Der Internationale Schach-Kongress des Barmer Schach-Vereins 1905

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Author: Marco, Georg (1863-1923)

Year: 1905

Publisher: Kommissions -Verlag Adolf Graeper

Place: Barmen


628 with frontispiece, diagrams, plates and tables. Royal octavo (9 1/2 x 6 1/4") bound in original three quarter pebbled boards with spine label. (Bibliotheca Van der Linde-Niemeijeriana:5268) First edition.

The richly endowed Barmen Chess Association commemorated its 40th year anniversary with a celebration centered around two major tournaments and three strong "Hauptturnieren." The innovative organizers added such melodious entertainment as a "Singspiel" involving a 60 person chorus and a three act musical comedy, "Der Seekadett." The latter feature a game with children as chessmen and an original music score the now famous Barmen Chess Waltz. Bachmann opines that it was a "grand chess feast, made even nicer by Rheinsche friendliness." The two principal contests were divided into "A" and "B" categories - the first being reserved for experienced grandmasters and masters, the second for promising young masters who had not achieved a tournament victory. First and second prizes in this category (1500 and 1000 Mmrks, respectively) were divided between Janowski (+9 -3 +3) and Maroczy (+7 -1 +7) with identical point totals of 10 1/2. The mercurial Janowski head the victory list with nine wins, but dropped full points to Bernstein, Berger and Gottschall - while an obviously fatigued Maroczy lost only once to John. The New World sensation, Marshall (+8 -3 +3), took third place laurels and 700 marks, a scant half point behind the two pacesetters. Schlechter and Bernstein divided the fourth and fifth prizes (400 marks) with identical scores of +7 -4 =4. The genial Wiener drew a blank with the first three place winners - surrendering games to Janowski, Maroczy and Marshall. He also uncharacteristically blundered away a Knight in loosing to his compatriot Berger. The plucky Graz veteran amassed four out of five points against the first five places(!) enroute to a surprise six-place finish. The young Bernstein, for his part enjoyed a magnificent start - leading through the ninth round before suffering successive setbacks to Marshall in the 10th and to Schlechter in the 11th. Russia's perennial champion, Tichigorin, was clearly in a period of decline although he managed a win and two draws against the first three place winners. Wolf, in dividing the seventh-tenth prizes with John, Leonhardt and Tchigorin, emerged as the tournament "Remis Koenig" with 10 draws in 15 games. In tournament "B" action first place fell to Fleischmann of Hungary with a score of 13 (+11 -2 +4) followed by Swiderski, 12 (+11 -4 =2) and W Cohn, 11 1/2 (+9 -3 =5). A major figure of the future, Nimzovich shared the 15th and 16th places - posting a disappointing score of 6 (+3 -8 +6). The secondary tournaments featured some coming stars. Rubenstein and Duras shared first and second prize in the Hauptturnier "A" (+11 -2 =2), with third and fourth places going to Vidmar (+11 -3 +1) and Lowy (+10 -2 =3). Shories defeated Tartakower in a playoff for Hauptturnier "B" laurels, (+2 -1 =1). Hauptturnier "C" honors fell to Szekely (+6 -1 =0), ahead of Biedendorf (+5 -2 =0).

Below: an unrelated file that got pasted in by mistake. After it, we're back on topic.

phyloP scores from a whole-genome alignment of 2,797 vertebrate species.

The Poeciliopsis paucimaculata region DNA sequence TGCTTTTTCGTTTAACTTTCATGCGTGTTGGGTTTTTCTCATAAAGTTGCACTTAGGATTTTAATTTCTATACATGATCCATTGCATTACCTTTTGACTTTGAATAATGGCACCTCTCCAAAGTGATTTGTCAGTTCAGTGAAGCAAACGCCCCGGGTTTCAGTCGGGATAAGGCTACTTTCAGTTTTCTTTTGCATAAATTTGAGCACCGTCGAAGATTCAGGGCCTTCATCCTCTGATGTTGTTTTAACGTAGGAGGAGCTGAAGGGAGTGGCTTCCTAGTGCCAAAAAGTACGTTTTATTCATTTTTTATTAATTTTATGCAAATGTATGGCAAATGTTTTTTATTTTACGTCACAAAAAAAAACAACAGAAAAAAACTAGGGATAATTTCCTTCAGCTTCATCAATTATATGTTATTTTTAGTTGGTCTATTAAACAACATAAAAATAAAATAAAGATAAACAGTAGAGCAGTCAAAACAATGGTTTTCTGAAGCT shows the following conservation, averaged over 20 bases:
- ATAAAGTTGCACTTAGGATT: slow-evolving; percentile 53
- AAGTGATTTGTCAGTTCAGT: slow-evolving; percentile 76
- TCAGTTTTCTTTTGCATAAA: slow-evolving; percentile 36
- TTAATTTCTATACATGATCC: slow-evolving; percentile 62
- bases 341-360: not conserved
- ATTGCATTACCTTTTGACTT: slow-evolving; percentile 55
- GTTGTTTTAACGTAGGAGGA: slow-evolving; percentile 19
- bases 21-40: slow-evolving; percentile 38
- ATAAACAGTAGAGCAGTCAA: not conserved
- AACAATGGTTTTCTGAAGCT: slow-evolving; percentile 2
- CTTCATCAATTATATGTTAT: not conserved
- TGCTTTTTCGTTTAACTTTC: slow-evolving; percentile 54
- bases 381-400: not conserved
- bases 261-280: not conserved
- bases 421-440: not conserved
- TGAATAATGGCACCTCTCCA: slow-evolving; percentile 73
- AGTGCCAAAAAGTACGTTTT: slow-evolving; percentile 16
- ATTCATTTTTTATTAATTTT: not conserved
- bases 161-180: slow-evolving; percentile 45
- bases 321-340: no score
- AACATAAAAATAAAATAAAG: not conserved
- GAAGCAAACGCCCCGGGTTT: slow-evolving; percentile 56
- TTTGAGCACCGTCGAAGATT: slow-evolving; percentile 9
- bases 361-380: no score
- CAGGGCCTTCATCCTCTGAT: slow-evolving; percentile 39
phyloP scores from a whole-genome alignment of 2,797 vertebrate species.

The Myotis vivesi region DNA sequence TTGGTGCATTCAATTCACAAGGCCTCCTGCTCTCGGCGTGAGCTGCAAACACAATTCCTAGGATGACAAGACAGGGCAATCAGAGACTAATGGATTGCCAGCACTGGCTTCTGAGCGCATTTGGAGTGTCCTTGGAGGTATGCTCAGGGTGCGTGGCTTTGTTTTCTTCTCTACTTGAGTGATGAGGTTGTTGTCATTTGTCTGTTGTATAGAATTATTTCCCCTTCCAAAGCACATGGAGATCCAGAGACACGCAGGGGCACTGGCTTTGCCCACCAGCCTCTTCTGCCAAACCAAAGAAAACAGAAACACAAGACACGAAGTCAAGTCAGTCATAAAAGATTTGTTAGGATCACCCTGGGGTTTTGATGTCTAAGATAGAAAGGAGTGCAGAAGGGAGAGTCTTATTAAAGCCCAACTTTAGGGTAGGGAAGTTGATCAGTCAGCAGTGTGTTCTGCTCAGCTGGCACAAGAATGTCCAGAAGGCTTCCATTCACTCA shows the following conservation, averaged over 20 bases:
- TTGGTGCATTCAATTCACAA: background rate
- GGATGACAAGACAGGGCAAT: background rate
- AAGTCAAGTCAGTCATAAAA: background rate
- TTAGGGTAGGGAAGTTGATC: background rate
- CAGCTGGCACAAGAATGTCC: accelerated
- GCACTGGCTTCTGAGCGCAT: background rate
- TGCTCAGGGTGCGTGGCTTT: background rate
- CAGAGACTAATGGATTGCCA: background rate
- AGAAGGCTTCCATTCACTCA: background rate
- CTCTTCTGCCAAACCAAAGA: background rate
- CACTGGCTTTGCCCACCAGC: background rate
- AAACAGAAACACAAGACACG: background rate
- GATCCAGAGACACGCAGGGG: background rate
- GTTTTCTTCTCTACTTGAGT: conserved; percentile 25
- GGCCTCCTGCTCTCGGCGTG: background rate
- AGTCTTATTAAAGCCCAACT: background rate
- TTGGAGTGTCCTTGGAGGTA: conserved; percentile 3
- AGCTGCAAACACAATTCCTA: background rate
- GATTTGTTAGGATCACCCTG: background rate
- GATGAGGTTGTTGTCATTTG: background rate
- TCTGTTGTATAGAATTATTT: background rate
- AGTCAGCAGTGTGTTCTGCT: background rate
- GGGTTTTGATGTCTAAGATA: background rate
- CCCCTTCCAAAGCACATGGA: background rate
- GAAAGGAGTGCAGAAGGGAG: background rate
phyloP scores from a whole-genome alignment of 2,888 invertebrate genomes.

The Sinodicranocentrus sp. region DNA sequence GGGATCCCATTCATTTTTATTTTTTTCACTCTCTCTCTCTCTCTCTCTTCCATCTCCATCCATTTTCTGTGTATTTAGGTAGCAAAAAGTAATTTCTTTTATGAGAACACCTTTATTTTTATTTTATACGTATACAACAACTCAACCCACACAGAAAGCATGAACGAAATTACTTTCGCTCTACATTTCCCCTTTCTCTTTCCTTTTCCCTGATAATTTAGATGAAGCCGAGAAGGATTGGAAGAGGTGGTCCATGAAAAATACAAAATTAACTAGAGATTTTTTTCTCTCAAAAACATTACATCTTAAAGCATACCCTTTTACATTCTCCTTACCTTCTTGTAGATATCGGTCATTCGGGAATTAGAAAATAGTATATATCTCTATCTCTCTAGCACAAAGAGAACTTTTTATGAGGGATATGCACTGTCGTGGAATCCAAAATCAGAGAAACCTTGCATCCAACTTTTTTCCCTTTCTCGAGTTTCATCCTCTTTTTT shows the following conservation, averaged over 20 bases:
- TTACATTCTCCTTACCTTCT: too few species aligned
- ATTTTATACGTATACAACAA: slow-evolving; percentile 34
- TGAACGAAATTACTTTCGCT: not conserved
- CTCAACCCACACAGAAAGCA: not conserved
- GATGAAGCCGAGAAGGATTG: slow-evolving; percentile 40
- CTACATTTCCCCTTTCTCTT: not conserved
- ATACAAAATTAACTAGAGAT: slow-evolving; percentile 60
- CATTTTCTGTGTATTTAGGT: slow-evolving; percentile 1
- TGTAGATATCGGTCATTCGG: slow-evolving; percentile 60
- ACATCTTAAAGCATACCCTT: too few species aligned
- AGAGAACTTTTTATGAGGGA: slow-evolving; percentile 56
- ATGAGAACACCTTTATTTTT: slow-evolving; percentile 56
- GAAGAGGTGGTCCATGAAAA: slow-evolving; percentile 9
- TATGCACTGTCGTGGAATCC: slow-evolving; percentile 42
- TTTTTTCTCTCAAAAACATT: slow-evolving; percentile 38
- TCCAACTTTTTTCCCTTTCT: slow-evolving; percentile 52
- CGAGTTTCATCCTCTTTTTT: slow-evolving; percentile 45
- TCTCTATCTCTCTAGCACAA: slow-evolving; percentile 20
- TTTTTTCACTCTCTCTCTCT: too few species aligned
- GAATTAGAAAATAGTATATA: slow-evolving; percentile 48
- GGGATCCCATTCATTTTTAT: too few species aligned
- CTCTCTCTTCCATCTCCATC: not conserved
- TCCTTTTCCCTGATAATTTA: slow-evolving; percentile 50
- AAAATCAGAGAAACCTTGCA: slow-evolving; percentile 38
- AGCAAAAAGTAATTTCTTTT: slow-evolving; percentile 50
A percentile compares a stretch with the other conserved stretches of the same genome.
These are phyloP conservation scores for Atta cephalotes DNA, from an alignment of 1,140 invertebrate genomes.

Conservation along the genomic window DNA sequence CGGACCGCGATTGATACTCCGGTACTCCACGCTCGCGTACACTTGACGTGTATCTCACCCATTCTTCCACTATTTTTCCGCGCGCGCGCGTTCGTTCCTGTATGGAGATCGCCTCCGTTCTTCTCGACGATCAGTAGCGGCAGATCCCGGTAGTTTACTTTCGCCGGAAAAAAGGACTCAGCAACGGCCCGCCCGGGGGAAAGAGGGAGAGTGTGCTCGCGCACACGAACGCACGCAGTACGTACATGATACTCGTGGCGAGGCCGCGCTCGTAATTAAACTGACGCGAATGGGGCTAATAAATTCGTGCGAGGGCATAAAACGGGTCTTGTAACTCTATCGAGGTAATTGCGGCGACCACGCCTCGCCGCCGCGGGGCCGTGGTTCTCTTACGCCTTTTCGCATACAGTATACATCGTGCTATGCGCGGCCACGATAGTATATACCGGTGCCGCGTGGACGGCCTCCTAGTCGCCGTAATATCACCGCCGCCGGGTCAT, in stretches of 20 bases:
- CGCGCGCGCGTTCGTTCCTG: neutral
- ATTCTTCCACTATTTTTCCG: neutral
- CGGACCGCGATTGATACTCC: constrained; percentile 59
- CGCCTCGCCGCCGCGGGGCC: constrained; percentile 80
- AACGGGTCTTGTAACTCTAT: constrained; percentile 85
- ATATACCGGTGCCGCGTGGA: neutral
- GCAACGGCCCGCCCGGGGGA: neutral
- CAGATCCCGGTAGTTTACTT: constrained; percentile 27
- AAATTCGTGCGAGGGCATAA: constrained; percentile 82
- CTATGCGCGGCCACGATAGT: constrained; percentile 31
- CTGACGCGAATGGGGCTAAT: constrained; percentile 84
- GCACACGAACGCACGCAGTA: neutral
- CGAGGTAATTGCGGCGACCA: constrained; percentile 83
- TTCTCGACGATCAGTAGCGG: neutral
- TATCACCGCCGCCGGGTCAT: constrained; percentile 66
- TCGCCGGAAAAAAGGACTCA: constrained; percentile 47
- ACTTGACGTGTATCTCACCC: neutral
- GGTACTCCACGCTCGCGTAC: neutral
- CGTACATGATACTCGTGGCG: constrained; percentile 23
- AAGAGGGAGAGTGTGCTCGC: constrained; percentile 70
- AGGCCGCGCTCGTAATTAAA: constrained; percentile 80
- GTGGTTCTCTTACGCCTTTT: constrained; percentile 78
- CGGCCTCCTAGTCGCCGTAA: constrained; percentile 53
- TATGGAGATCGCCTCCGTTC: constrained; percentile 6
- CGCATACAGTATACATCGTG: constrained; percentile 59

Previous owner's name to title, stamped to end papers and occasionally other pages. Corners bumped else a very good copy of one the scarcer tournament books.